Over hanging tree

Discussion in 'Trees' started by weedaway, Oct 2, 2021.

  1. weedaway

    weedaway Gardener

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    Hi

    I have a question about an overhanging tree, please.

    I have a tree that is on my property near the boundary which over time has grown over the boundary and over my neighbours back garden, they live on a Devon & Cornwall Housing Association estate who have said that they will cut my overhanging tree back but did not say when, but the tenant is complaining to me that it has not been done and that they want me to cut it back because they don’t have the tools to do it and that they are in their 60s with no consideration that I am also of retirement age, to do this I would have to go onto the Estate with the necessary equipment into my neighbours back garden to cut it down, when the branches come down they may fall onto their fence causing damage to the tenant's fence which I could be liable to replace.

    Without asking a contractor to do this for me do I have a responsibility to cut this tree back to my boundary, please.

    Trish

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  2. NigelJ

    NigelJ Total Gardener

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    Suggest they chase the housing association; as the housing association said they would do it.
    I presume they are in the bungalow on the right of the picture and your tree trunk is off to the left. Their garden looks to be below yours so access would not be that simple.
     
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    • weedaway

      weedaway Gardener

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      Correct NigelJ

      Tension has grown because the HA offered to cut the tree back 2-3 years ago pre-covid, using their contractual gardeners, since then the tree has obviously got bigger and she, the tenant, more resentful complaining of falling leaves and bird droppings on her washing and whilst she lays in her garden sunshine and brings other people and her friends into the argument on a local forum.

      The dwelling is a house, but due to the ground boundary dropping down some 10-12 feet it does appear to be a bungalow as the ground level cannot be seen from my garden.
       
    • NigelJ

      NigelJ Total Gardener

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      They need to chase the HA then.
      I think it would be a job for a contractor; as they'd have cover if the fencing was damaged or they had a fall.
      As to responsibility for cutting back, if any, talk to a solicitor.
      I would also leave the local forum and certainly not respond.
       
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      • Loofah

        Loofah Well used member Staff Member

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        Short answer is no, you are not obliged to do anything.
         
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        • Alisa

          Alisa Super Gardener

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          I think, in this case you are not obliged to cut it, as it doesn't fall under hedge term. Whoever cuts branches from their side has to return them to you (no flytipping just throwing them back, neatly leaving somewhere instead on your land), unless they agree move branches away. I think you can hire someone to get tree down as it seems mostly been on neighbours side looking at photo. It's the case of antisocial tree planting :).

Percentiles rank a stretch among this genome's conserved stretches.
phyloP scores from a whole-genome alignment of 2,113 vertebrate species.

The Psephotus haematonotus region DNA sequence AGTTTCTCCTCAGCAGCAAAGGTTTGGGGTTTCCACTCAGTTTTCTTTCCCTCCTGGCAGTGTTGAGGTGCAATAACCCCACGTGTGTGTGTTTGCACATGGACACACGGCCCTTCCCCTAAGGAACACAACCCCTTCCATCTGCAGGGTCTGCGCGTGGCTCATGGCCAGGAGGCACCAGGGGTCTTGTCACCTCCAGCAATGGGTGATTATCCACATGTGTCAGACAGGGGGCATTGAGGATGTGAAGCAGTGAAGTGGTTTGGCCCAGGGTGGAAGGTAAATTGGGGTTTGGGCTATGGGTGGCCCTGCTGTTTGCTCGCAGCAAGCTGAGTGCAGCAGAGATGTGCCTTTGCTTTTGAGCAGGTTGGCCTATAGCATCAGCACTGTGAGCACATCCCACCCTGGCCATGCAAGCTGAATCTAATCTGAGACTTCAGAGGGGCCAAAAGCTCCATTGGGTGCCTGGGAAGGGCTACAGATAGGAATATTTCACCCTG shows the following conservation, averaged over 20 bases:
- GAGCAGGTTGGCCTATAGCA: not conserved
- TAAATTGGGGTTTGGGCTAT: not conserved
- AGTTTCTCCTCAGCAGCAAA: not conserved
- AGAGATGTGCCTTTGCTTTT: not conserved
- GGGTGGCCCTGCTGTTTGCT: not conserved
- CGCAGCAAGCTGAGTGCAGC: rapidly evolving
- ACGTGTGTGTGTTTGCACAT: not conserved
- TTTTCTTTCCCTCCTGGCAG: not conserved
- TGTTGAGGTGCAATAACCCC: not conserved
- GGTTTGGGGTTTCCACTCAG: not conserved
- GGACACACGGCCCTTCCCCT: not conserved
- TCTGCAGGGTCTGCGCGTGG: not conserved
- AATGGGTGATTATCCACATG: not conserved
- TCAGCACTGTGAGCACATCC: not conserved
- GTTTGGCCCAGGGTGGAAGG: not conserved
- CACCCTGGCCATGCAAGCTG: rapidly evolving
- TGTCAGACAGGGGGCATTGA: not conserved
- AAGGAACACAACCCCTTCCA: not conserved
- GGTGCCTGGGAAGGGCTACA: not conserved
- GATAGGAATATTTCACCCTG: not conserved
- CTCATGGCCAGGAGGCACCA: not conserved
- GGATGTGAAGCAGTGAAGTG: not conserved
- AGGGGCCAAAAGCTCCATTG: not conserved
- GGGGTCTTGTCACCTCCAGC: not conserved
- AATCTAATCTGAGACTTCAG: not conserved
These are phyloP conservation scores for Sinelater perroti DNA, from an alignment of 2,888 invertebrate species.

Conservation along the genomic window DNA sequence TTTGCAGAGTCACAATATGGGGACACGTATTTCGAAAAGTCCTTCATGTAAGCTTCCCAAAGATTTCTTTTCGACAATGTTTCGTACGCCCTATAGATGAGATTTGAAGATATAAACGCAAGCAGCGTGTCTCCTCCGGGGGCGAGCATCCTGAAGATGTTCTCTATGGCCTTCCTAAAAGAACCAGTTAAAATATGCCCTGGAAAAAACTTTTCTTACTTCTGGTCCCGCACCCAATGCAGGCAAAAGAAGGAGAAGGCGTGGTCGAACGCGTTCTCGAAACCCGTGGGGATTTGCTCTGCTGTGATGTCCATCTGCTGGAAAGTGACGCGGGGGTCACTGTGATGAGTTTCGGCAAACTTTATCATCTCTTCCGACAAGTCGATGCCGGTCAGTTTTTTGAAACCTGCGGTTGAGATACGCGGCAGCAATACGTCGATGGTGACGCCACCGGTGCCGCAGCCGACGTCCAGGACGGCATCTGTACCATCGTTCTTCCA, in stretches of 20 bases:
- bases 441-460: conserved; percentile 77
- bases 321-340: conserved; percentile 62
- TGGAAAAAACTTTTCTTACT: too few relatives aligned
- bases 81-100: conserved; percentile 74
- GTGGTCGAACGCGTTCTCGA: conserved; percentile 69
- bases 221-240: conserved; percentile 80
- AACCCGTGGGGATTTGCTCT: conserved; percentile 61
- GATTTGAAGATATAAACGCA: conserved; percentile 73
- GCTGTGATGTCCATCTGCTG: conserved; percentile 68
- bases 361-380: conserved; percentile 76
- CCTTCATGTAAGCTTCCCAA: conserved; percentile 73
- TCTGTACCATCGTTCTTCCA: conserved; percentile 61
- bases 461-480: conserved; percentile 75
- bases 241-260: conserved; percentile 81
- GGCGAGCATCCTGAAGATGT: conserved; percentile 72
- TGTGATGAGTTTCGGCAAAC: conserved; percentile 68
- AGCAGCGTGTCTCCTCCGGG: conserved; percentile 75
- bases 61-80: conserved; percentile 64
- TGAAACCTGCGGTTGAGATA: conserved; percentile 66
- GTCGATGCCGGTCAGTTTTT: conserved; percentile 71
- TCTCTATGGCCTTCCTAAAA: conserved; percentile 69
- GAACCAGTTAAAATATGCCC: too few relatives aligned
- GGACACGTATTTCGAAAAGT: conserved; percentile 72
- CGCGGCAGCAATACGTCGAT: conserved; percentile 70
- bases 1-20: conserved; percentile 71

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          • pete

            pete Growing a bit of this and a bit of that....

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            All I can say is, looking at the picture, I would feel responsible.

            Whether that is right in law, I dont know, but if the tree is on my land and it encroaches on someone else's property I would feel it was down to me to get it sorted.

            Because of the large drop in the levels I can see that its not really easy for them to deal with regarding cutting back, and if it was cut back to the boundary there doesn't look like there would be much tree left anyway.
             
          • weedaway

            weedaway Gardener

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            There is no “antisocial tree planting” here, the tree was in situ when I moved in over twenty years ago, it was at that time no taller than the 6-foot hedgerow and was part of it and has always been kept that way on my side of the boundary, what you see of the tree is actually growing out of the other side of my boundary. As with so many tenants they can't be bothered to do any general maintenance around the house and invariably complain and wait for someone else to get the work done for them.

            There are two different species of trees as can be seen in the picture if you look closely, the one I have circled in yellow is further back into my property, the one circled in white is the tree in question hanging over the boundary.

            Opinions vary but taking on someone else's problems around their property or house leaves me open to an array of other problems that I would not want to get involved in or be expected to.